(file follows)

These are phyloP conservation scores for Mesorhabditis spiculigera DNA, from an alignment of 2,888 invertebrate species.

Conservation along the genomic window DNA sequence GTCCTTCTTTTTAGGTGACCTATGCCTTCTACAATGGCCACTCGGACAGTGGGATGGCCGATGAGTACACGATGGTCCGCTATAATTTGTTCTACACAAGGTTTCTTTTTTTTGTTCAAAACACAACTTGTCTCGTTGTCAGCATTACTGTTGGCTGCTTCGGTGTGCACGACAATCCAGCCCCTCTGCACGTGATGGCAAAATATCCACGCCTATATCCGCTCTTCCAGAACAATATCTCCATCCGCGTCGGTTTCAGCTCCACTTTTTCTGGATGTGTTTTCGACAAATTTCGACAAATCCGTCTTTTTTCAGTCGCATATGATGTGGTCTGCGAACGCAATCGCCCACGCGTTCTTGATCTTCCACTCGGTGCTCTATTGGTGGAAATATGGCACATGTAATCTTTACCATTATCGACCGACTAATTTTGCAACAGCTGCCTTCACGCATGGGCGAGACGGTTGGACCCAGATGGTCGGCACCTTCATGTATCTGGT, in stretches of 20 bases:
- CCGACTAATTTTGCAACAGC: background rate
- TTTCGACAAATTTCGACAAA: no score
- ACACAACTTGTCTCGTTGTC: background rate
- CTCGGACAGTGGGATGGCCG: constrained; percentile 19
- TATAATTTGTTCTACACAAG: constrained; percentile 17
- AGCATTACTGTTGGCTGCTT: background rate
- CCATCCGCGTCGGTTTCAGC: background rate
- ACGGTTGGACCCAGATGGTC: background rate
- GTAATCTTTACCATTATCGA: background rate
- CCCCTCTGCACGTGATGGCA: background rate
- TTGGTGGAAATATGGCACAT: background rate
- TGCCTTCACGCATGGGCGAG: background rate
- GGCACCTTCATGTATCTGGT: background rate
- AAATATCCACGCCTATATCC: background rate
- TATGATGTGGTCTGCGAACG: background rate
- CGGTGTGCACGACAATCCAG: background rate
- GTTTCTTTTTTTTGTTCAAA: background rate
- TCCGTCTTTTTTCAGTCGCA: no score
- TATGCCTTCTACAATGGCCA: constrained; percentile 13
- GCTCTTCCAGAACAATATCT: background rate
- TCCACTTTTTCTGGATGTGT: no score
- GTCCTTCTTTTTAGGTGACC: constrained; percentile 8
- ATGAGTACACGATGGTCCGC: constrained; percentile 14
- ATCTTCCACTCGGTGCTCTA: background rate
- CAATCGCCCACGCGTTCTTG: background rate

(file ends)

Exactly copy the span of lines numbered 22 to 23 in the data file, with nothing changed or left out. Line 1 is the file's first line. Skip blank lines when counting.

- GCTCTTCCAGAACAATATCT: background rate
- TCCACTTTTTCTGGATGTGT: no score